9-13 July 2012
The effect of nano-sized Alq3 on the external quantum and power efficiency of OLEDs
Presented by Ms. Mart-Mari DUVENHAGE on 11 Jul 2012 from 08:20 to 08:40
Type: Oral Presentation
Track: Track A - Division for Condensed Matter Physics and Materials
Since its first report in 1987 by Tang and Van Slyke, tris-(8-hydroxy-quinoline) aluminium (Alq3) has been used in organic light emitting devices (OLEDs) both as a green light emitting material and as an electron transporting layer (ETL). OLEDs consist of an electroluminescent (EL) medium of thin layers (<0.2 µm) sandwiched between two electrodes. Some organic layers transport holes and others electrons. When a potential difference is applied between the anode and the cathode the holes and electrons will migrate towards the opposite charged electrode. Holes and electrons then transfer to the emitting material forming tightly bound excitons which emit photons upon relaxation. These photons are then capable of escaping from the device architecture through the transparent anode and out the glass substrate. In this study, we have synthesized nano-sized Alq3 for use in fabricating OLEDs by thermal evaporation. The average particle size of Alq3 calculated, from the X-ray diffraction (XRD) data, using the Scherrer's equation was 40 ± 5 nm. In devices, Alq3 was used as both the ETL and emitting layer (EML), while commercial N,N'-di(naphthalen-1-yl)-N,N'-diphenyl-benzidine (NBP) was used as the hole transporting layer (HTL). Both layers were 50 nm thick. Indium tin oxide (ITO) coated onto a glass substrate was used as the anode, while the cathode consisted of Al:Cs2CO3. Devices fabricated using Alq3 prepared in this study were compared with those fabricated using commercial Alq3 from Luminescence Technology Corp. The electroluminescent spectra of the two devices show nearly identical behavior, confirming successful synthesis of the Alq3. Furthermore, the current-voltage-luminance characteristics were measured and the external quantum and power efficiencies of the two devices were compared. X-ray photoelectron spectroscopy (XPS) and a 10kV C60 ion gun was used to do depth profiles on the samples to confirm the layer thickness and composition at the layer’s interfaces.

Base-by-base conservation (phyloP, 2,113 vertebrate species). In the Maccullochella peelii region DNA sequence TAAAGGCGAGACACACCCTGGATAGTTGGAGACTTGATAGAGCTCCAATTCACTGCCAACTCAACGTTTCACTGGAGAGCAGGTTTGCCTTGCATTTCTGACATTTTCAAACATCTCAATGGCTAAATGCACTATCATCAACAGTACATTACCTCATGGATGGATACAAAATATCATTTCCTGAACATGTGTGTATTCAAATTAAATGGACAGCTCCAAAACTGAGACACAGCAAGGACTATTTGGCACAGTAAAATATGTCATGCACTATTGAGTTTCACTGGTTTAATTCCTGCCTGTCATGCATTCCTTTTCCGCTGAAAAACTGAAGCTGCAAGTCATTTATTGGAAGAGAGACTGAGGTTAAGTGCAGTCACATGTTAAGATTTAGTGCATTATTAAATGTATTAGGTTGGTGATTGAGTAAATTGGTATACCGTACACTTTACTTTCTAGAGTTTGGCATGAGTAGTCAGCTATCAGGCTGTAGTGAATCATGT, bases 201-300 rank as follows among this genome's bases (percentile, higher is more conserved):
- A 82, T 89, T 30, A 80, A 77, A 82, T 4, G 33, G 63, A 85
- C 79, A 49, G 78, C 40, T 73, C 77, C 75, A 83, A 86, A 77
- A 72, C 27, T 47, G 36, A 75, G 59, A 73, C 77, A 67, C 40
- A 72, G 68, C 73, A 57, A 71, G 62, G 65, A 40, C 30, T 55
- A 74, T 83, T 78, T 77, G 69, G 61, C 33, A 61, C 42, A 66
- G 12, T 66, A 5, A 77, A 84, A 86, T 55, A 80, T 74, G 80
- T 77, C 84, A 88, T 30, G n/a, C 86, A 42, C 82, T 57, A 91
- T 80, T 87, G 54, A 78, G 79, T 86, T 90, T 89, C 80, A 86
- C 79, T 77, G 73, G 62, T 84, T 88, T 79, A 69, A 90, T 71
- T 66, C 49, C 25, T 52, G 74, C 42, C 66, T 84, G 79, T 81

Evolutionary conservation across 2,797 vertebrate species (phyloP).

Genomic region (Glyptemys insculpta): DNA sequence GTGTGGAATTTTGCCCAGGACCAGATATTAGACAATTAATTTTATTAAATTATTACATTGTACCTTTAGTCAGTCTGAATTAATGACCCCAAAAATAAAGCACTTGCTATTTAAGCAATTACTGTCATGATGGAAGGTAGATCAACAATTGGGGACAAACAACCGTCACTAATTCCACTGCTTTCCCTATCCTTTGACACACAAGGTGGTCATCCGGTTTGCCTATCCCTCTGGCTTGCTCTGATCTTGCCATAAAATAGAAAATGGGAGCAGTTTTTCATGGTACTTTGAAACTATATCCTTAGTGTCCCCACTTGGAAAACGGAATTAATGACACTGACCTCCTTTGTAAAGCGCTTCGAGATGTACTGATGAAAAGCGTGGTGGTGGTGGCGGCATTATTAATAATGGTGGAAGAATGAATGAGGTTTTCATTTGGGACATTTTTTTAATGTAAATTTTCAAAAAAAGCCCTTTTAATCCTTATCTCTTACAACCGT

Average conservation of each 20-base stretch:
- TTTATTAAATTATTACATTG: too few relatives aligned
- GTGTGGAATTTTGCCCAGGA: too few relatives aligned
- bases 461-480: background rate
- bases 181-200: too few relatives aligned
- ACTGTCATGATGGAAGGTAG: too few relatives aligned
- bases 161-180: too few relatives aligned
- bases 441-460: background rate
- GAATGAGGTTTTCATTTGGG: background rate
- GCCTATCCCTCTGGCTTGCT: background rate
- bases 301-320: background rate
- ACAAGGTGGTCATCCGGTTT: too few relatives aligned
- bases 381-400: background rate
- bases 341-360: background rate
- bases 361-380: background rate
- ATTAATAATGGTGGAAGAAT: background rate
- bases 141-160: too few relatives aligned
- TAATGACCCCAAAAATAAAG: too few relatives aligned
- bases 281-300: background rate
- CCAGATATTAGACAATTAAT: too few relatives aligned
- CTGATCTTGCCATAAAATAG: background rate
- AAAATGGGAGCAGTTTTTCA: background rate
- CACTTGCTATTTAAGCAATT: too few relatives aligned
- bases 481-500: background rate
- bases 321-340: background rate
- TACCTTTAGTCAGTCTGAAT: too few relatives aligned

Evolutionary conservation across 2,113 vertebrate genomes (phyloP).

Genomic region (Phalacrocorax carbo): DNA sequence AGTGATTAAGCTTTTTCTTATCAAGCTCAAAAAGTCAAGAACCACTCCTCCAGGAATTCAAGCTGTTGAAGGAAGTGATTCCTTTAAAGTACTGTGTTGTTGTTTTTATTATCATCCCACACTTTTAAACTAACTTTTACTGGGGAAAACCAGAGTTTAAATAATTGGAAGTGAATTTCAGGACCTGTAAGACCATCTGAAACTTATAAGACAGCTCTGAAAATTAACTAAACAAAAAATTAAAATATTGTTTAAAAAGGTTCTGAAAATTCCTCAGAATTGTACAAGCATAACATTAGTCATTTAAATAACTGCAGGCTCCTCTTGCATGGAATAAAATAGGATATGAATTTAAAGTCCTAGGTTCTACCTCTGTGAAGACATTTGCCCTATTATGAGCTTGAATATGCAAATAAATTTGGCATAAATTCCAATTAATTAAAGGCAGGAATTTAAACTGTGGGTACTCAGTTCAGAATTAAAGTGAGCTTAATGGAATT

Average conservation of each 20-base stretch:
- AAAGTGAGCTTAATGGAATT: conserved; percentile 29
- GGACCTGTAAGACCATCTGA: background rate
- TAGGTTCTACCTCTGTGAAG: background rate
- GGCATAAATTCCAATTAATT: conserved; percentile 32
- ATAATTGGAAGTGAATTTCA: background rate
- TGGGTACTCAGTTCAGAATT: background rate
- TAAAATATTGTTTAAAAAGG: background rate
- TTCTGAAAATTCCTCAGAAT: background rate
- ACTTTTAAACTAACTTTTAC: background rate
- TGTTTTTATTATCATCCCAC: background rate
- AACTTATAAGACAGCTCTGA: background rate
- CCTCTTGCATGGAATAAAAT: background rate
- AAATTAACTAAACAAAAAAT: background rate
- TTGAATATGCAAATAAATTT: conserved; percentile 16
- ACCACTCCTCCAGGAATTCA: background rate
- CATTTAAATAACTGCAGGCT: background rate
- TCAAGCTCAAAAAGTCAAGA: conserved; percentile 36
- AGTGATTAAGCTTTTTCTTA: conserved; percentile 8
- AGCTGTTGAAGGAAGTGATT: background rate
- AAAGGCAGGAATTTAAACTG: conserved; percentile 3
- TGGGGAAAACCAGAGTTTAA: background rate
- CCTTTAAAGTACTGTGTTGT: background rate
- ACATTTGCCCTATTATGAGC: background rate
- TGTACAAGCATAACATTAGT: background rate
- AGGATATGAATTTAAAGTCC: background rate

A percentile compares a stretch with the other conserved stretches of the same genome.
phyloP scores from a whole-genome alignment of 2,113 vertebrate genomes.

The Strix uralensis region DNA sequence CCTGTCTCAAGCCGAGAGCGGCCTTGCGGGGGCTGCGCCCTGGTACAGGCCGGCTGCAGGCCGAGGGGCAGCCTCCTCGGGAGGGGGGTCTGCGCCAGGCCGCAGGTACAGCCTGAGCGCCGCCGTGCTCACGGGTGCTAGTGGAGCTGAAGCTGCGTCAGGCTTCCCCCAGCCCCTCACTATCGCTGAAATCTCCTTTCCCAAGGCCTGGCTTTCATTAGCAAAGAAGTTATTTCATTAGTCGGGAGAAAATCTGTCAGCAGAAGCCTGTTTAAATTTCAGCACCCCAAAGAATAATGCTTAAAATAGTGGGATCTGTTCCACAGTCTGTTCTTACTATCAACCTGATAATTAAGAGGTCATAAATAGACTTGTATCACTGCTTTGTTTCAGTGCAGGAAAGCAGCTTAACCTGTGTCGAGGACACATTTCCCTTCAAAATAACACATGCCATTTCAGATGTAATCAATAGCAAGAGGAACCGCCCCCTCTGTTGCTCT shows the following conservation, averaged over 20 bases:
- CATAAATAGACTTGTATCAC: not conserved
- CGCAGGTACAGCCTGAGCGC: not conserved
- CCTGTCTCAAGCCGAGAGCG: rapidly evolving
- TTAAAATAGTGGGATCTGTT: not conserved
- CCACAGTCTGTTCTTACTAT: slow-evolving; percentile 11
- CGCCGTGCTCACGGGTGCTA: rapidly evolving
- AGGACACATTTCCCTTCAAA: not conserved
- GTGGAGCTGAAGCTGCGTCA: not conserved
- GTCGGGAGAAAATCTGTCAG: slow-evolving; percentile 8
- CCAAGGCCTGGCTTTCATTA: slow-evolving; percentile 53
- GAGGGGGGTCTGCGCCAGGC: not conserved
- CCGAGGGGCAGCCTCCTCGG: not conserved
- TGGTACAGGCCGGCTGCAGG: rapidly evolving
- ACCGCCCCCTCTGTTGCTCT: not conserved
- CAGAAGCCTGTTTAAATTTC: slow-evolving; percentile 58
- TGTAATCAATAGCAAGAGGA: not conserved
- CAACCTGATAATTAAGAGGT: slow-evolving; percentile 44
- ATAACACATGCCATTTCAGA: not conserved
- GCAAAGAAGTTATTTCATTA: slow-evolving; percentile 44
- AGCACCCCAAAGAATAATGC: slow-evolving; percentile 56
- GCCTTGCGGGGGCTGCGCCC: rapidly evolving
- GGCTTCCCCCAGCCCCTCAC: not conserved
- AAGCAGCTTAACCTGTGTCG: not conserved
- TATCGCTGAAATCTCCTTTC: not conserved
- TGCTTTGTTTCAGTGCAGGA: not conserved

Prof HC Swart, email@example.com, University of the Free State